Burundi. A harsh political climate caused concern in the area that the system of power sharing between the hutu and Tutsi people groups, which came into force in 2005, would fall apart. According to CountryAAH, Gitega is the capital city of Burundi. The tutsidominated former ruling party UPRONA accused the ruling CNDD-FDD, formerly a Hutu extremist militia, of consistently favoring Hutus in the post of army and police posts.
A ceasefire agreement between the government and the last hutumilis FNL, which was concluded in the autumn of 2006, did not lead to any permanent peace agreement. Negotiations ended and the FNL delegation disappeared from the capital, after which bloody fighting broke out between rival factions of the FNL during the fall.
In January, the Supreme Court acquitted former President and Hutu Domitien Ndayizeye and four other former senior politicians from allegations of trying to overthrow the government. However, two others were sentenced to prison for 20 and 15 years respectively. The charges had been severely criticized both internally and abroad, as the details of the alleged coup attempt were extremely vague. The charges were believed to be linked to a fierce power struggle within the CNDD-FDD, whose authoritarian chairman Hussein Radjabu was deposed at a party meeting in February and was brought to trial at the end of the year after being deprived of his legal immunity. Several of Radjabus’s close confidants, including two ministers and the Speaker of Parliament, were also cleared.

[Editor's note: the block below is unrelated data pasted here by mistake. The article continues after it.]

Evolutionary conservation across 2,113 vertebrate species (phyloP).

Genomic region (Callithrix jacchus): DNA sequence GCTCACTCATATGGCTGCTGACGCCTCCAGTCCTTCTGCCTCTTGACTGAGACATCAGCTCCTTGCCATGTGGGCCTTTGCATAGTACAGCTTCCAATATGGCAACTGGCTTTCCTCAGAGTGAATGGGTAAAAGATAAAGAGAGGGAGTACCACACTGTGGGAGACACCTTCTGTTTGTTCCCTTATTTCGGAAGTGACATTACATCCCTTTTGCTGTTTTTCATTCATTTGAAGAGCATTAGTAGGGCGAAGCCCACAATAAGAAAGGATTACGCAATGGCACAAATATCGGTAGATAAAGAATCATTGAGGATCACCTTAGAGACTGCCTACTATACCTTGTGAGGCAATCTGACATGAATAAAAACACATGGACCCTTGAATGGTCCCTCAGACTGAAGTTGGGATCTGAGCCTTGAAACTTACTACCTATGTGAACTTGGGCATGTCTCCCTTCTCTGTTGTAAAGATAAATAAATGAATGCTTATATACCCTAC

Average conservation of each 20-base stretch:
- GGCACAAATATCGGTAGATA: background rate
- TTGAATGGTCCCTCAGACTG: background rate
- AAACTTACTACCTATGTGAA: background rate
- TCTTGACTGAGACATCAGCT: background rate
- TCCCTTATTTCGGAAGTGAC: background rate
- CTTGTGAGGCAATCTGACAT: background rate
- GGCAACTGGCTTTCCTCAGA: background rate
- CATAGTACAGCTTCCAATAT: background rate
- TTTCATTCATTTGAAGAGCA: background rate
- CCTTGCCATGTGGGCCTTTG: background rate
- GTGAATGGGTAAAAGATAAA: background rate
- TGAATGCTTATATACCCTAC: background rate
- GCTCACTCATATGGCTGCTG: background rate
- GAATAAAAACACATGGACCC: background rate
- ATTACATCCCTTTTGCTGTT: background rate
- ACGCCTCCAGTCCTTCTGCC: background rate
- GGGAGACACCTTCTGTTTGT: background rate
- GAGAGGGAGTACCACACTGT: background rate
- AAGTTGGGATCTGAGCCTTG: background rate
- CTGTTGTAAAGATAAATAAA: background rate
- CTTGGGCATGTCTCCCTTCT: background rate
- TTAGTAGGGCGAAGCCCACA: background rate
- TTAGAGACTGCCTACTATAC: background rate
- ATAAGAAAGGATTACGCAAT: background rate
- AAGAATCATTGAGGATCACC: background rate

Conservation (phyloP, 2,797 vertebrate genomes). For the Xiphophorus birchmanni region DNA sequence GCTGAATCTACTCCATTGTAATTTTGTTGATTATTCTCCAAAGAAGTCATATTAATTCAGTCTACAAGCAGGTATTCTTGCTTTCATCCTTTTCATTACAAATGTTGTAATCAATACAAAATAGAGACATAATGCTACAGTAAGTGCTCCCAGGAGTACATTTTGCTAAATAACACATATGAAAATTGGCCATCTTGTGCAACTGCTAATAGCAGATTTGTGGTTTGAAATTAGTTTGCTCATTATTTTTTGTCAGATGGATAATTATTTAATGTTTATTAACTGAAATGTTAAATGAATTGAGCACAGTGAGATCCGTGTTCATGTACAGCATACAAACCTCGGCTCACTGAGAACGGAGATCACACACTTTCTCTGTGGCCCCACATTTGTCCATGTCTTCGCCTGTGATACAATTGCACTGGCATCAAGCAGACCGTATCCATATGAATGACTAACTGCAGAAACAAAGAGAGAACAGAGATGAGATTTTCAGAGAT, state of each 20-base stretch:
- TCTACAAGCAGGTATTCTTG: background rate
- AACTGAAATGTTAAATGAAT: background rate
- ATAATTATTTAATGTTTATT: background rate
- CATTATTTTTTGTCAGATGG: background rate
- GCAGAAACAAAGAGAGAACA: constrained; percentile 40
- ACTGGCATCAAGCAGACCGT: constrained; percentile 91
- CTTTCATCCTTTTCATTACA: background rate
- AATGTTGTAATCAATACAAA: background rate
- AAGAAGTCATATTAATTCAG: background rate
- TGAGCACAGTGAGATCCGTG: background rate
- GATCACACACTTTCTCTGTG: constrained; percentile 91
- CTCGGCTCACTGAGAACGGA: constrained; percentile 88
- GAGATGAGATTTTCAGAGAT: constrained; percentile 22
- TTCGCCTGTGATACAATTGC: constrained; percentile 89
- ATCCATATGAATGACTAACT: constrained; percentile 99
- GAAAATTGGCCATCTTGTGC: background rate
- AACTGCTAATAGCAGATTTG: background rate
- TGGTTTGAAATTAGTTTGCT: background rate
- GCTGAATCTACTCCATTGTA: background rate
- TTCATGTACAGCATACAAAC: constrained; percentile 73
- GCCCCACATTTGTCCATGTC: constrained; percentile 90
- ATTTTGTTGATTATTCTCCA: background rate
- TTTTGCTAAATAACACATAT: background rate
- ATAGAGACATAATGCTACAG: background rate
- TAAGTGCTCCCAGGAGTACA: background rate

Burundi began breaking a long-standing relative isolation during the year. In April, Rwanda and Congo (Kinshasa) agreed to revive cooperation in the Greater Zealand Economic Community (CEPGL), which has been down for 13 years, and in June it was announced that Burundi and Rwanda will become members of the East African Community together with Kenya, Tanzania and Uganda. The most important element of this cooperation is a customs union.